My take may change as new information rolls in, but I'll try to amend via updates other than minor edits around typos and such. I'm nothing more than a dabbler and don't presume to have any special insights. However, I hope at least some of what I'm thinking might have a little merit. I also know it's easy to snipe from the sidelines. I suppose if somebody wanted to talk to me about fleshing this out or paring it down for the future, I'd be willing. However, I'm not posting this as a way to troll through the wreckage and offer to rescue anybody for a fee. I know conversations around the state and possibly beyond will be occurring about this primary election. I might as well put my junk out there as I'd like to think that it would provide more help than harm.
I've been very worried that Darth Mabry at AEA and his political advisers were engaged in a counter-productive strategy over the long haul, but had hoped they'd perhaps do something at least useful in the short run. The consultant class is notorious for just focusing on the next election and all they need to do is win by one single vote. They often don't leave a lasting organization since most build out a campaign operation, possibly not one all that grass roots oriented, instead of a movement. I rather doubt anything might remain from yesterday's debacle as to even data which might be useful to AEA come this fall or into the future.
I suppose AEA, be it merely Darth Mabry or maybe a small group of insiders, figured the best bet was to pour pretty much all into the GOP primary. I liked the idea of going after Mike Hubbard on his tainted record and with the Lee County grand jury supposedly looking at him. How they bashed Brand D, Obamacare, trashed "liberals" while "conservative" was elevated, embraced Common Core criticisms from the fringe ... might have been worth it, at least arguably, to have taken out some of the Riley-Hubbard-Marsh faction. Maybe it is reasonable to view the primary voters in today's GOP as being reachable via such silliness but I never felt it an especially good strategy for two reasons.
1 - I believe Hofstadter's 'paranoid style" construct still stands and figured that Riley, Inc. would be able to effectively rely on long-cultivated demonization of AEA among their base. It's hardly a secret that there's internecine conflict in the GOP ranks, but for those trying to reel the establishment in they couldn't have picked a worse source of funding than AVOTE. I know money matters for electoral politics, one reason I get so frustrated with it, but any effort involving AEA money became immediately tainted among many primary voters. Rallying around the authoritarian leader might be a facet of this as well, but I'll move on. But before I do, the main alternative to the establishment in the Alabama GOP is the Roy Moore fundy camp. There are some tea party, libertarian, pro-coal labor, gun fans, and such sprinkled in. What seems rare are just old-school Republicans from the days before the shift of the GOP towards the Deep South.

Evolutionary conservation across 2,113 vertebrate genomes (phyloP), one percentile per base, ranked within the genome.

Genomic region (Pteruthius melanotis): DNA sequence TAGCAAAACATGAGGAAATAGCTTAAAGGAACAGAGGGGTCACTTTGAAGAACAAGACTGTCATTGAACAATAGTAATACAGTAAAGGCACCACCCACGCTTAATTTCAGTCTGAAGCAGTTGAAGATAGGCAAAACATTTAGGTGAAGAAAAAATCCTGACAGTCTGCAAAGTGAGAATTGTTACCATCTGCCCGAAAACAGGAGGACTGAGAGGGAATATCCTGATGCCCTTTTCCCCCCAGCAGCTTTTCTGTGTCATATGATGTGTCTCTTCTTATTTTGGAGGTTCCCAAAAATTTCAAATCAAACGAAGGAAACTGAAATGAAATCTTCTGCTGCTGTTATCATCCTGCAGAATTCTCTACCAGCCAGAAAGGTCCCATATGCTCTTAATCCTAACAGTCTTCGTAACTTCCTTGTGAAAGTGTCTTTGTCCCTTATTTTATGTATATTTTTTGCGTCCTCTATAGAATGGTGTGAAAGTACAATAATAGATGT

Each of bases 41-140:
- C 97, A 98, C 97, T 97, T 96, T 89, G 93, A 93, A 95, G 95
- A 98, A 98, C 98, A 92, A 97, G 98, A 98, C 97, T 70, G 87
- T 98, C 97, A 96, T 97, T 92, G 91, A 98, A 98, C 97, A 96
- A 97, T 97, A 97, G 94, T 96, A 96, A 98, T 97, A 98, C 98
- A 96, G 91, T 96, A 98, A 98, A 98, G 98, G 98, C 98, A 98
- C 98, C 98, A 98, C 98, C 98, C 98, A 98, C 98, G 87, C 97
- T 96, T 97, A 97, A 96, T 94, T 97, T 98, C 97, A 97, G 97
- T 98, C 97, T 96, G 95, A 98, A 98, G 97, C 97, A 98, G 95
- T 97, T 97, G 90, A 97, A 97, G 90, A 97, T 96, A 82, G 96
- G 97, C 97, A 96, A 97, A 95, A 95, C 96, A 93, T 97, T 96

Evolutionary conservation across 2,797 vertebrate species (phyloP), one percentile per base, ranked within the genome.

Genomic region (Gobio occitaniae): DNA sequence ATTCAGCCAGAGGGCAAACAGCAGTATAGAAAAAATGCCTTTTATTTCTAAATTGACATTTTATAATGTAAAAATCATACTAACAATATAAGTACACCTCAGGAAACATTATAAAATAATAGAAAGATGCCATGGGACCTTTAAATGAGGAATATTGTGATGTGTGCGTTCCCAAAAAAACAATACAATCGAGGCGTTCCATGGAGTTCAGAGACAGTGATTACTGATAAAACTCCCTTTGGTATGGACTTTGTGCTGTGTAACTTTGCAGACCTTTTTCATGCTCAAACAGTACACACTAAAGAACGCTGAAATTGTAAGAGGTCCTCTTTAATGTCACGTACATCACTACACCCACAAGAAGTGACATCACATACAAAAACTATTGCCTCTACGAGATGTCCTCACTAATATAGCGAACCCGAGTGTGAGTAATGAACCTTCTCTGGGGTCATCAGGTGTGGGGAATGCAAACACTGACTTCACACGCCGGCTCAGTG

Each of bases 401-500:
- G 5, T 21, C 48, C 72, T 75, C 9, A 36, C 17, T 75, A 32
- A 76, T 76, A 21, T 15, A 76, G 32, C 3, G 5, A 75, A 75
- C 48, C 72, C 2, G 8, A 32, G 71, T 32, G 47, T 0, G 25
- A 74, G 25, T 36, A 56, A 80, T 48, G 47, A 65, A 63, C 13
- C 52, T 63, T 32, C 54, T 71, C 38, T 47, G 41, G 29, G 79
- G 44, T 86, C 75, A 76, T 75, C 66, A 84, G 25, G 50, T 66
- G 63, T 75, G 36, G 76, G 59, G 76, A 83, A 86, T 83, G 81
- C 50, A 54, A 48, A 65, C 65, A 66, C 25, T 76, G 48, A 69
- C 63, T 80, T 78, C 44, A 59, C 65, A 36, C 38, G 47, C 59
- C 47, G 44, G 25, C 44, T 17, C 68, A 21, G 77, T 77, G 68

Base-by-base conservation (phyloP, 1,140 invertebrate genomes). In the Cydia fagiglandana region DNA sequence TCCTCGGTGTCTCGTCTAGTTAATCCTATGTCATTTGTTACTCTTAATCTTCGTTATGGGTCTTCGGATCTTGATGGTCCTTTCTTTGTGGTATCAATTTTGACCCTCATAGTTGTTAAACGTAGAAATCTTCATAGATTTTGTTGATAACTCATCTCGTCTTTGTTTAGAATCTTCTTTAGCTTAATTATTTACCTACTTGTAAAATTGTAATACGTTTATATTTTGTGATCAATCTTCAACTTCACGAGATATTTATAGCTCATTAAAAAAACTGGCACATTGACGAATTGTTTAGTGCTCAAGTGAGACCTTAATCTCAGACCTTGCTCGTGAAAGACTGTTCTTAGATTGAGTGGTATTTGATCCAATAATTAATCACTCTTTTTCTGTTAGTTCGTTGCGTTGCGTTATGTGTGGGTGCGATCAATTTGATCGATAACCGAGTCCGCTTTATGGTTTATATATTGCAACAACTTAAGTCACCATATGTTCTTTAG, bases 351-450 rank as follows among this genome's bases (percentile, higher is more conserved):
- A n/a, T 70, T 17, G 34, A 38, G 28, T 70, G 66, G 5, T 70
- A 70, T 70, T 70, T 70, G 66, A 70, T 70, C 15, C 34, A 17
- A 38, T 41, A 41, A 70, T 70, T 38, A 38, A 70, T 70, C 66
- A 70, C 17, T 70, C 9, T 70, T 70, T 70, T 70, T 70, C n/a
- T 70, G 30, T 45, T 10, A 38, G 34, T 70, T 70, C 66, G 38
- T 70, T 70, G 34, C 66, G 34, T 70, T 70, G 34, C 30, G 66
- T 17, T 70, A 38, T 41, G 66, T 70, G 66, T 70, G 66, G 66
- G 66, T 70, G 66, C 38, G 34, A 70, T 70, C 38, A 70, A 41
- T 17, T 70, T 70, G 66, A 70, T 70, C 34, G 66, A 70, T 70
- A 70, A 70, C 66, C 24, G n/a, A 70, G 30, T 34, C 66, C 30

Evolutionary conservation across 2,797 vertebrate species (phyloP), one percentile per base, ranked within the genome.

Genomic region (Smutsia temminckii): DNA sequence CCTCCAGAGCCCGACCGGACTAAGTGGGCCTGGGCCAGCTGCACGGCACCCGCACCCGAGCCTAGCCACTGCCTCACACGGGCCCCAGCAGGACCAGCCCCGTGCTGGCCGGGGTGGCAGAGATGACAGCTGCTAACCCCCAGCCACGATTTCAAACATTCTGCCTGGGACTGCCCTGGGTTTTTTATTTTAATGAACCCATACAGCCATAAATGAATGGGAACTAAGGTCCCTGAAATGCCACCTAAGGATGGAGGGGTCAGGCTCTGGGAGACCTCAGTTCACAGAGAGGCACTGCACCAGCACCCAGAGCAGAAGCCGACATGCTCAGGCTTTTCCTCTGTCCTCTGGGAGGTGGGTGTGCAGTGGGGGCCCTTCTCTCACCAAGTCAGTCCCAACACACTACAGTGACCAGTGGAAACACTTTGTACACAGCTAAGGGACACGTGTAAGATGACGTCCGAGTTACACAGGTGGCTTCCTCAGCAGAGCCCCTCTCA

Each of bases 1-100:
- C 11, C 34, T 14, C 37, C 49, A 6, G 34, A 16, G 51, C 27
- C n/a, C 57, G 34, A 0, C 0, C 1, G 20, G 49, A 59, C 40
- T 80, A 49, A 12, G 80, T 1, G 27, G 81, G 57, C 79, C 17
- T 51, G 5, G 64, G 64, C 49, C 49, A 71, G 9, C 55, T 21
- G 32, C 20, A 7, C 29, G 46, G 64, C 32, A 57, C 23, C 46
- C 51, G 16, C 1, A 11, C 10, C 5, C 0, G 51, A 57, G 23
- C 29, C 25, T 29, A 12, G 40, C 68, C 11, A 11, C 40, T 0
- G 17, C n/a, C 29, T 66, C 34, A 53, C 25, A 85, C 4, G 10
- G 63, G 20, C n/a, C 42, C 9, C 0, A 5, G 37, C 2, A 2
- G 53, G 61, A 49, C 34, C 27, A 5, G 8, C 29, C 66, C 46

2 - I've heard or read some people talk about how so many teachers and retired educators now vote for Brand R so it made sense for AEA to start trying to press back against the establishment faction. How Darth Mabry decided to do so via fringe criticisms of Common Core and other stupidity about Obamacare votes never made a lick of sense to me. Moving that electorate toward a Burkean or Agrarian view of what "conservative" can mean always seemed smarter to me. I'm a heathen, but using the language of faith about how to treat the least among us also seems like a decent path. The best way of reclaiming conservative from the likes of Mike Hubbard would have been by talking about an issue in AEA's wheelhouse, namely the switcheroo the Rileyites pulled with their Alabama "Accountability" Act.
However, AEA barely touched on the privatization push and taking money out of local schools. They didn't remind the electorate of how "conservatives" rushed and sneaked that tax credit scholarship mess through. Why they didn't use the election as a way to introduce citizens to John Kirtley seems like a waste. His well-organized message machine is already trying to sell the Alabama primary as an endorsement of more privatization and how magic their campaign cash is. I'm not seeing that the AAA was all that often part of the discussion leading up to the primary. When it came up in some specific races, I actually heard some apologies and a effort to walk it back. By the way, I've yet to read or hear a cogent defense against what Judge Reese recently ruled.
In addition, I have seldom heard any politician or leader talk about how "accountability" is a one way street for the politicians. I still think talking about how Judge Reese's old 1993 remedy in the school funding equity case was ignored by the Legislature, the "lid bills" and current use vote in the 70s and early 80s, and the flaws in three decades of education "reform" is necessary. Too many citizens just don't understand the relationship of poverty and education. Ideologues selling magic market solutions like this reality to be ignored or at least pushed way down.
One more beef I have with what Darth Mabry did in this cycle is that his messaging makes a pivot in the next few months all the more difficult as to language. Funding of course is tapped out. Hell, I even hear he's going to run an independent against a good Democrat. That I like this independent as a person and politician matters not as the likelihood is Darth Mabry and his crack team are going to split that vote and allow a particularly odious rascal back in.
As a brief aside, can we also just admit the special interests are fighting over favor from the electorate? The Big Mules have the money and power. Pretty much all they need to do is make sure they don't get too crossways with each other. The way power is concentrated down in Montgomery and the lobbyists run the place is frustrating.